Dr Linda Croton, a Research Fellow in the School of Physics and Astronomy at Monash University, has been awarded the 2020 ANSTO Australian Synchrotron Stephen Wilkins Thesis medal for her outstanding work using synchrotron-based X-ray phase contrast CT for in situ brain imaging.
The award was announced on 20 November during the virtual Australian Synchrotron User Meeting, which showcases the achievements of scientists who have used the facility in their research.
Dr Croton used the X-ray technique to visualise and discern soft tissues in the brain in situ that are particularly challenging to capture in an X-ray image because of proximity to the skull.
“This research has important applications in the life and biological sciences where an ability to image soft tissue without staining is of immediate application” said Prof Andrew Peele, Director of the Australian Synchrotron.
Her PhD examiners noted that Dr Croton had pushed the field of phase contrast imaging ahead with her accomplishments that included determining the most appropriate phase contrast X-ray imaging (PCXI) method to visualise soft tissue in brain, achieving a world-first imaging of the brain in situ at the micron scale—delineating the boundaries of white and grey matter, and the development of a new calibration method to manage visual artefacts (image noise from non-uniform detector response).
While completing her PhD, Dr Croton spent more than 1500 hours on the Imaging and Medical beamlines at the Australian Synchrotron and the Spring-8 Synchrotron in Japan and published seven journal articles relating to the investigations.
Regarding her thesis research, Dr Croton said, “This work has enabled preclinical investigations at the IMBL into subtle types of perinatal brain injury that are extremely difficult to resolve using existing imaging methods. My colleagues and I aim to take this research a step further, combining these methods with new approaches to phase retrieval and dose reduction to enable artefact-free, in situ brain imaging at doses compatible with current clinical imaging standards, ultimately pushing on toward a long-term goal of bringing these methods into the clinic”.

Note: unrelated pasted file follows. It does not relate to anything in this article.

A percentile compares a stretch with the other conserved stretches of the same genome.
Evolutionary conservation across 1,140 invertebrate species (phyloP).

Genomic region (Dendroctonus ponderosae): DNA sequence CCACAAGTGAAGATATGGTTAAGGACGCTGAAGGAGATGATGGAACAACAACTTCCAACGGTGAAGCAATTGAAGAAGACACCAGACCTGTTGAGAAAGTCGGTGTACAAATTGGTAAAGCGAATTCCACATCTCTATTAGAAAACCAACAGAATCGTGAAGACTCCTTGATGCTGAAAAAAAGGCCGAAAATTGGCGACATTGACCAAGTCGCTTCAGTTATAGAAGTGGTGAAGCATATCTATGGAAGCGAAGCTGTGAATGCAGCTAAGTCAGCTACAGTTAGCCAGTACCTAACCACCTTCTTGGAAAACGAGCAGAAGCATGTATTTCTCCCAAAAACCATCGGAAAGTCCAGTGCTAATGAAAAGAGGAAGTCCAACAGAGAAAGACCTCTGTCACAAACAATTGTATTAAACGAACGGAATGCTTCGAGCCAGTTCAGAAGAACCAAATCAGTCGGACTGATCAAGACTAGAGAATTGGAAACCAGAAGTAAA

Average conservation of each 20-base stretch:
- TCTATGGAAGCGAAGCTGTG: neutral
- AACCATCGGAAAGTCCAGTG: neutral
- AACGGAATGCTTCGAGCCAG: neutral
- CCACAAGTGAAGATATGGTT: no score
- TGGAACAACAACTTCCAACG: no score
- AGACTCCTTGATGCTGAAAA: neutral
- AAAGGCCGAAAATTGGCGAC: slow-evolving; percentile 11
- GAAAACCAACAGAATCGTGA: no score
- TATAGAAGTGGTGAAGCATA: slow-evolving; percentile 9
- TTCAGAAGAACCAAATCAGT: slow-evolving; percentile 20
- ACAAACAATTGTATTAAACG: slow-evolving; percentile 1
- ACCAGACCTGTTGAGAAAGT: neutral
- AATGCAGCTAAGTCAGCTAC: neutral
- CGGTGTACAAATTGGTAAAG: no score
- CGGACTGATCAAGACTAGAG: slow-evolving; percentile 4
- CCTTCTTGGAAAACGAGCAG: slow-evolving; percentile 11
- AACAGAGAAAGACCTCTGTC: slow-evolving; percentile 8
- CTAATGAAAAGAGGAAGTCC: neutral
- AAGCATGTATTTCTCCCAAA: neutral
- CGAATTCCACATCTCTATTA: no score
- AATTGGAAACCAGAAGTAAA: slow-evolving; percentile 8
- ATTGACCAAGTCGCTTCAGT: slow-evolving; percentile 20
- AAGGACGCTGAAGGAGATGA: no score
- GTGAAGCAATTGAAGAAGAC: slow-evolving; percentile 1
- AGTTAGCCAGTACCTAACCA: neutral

The PhD was supervised by Assoc Prof Marcus Kitchen, Dr Kaye Morgan, and Prof David Paganin of Monash University, who rated the thesis very highly.
The Monash supervisors praised the work because of its implications for both pre-clinical imaging and future neuro-imaging.
Dr Croton collaborated with the Hudson Institute of Medical Research and synchrotron scientists at Spring-8 on her studies.
A total of 23 applicants applied for the highly competitive award.
The Stephen Wilkins Thesis Medal is awarded annually to the PhD student at an Australian or New Zealand University who is judged to have completed the most outstanding thesis of the past two years whose work was undertaken at and acknowledges the Australian Synchrotron, or the Australian National Beamline Facility (ANBF).
It can also be awarded to a PhD student whose work acknowledges and was undertaken under the auspices of the International Synchrotron Access Program (ISAP) or the Australian Synchrotron Research Program (ASRP).
The prize was established in honour of Stephen Wilkins, who was a stalwart of the Australian Synchrotron and was influential on several beamlines.
In the early 1980s, as one of the first enthusiastic proponents of synchrotron radiation in Australia, Steve Wilkins demonstrated how important this new tool would be to all the scientific disciplines.
By serendipity, Dr Croton works in an area, in which the medal namesake, Stephen Wilkin, was an important contributor. Stephen and his collaborators pioneered the technique of phase contrast imaging, which was an important driver for the development of the Australian Synchrotron’s imaging and medical beamline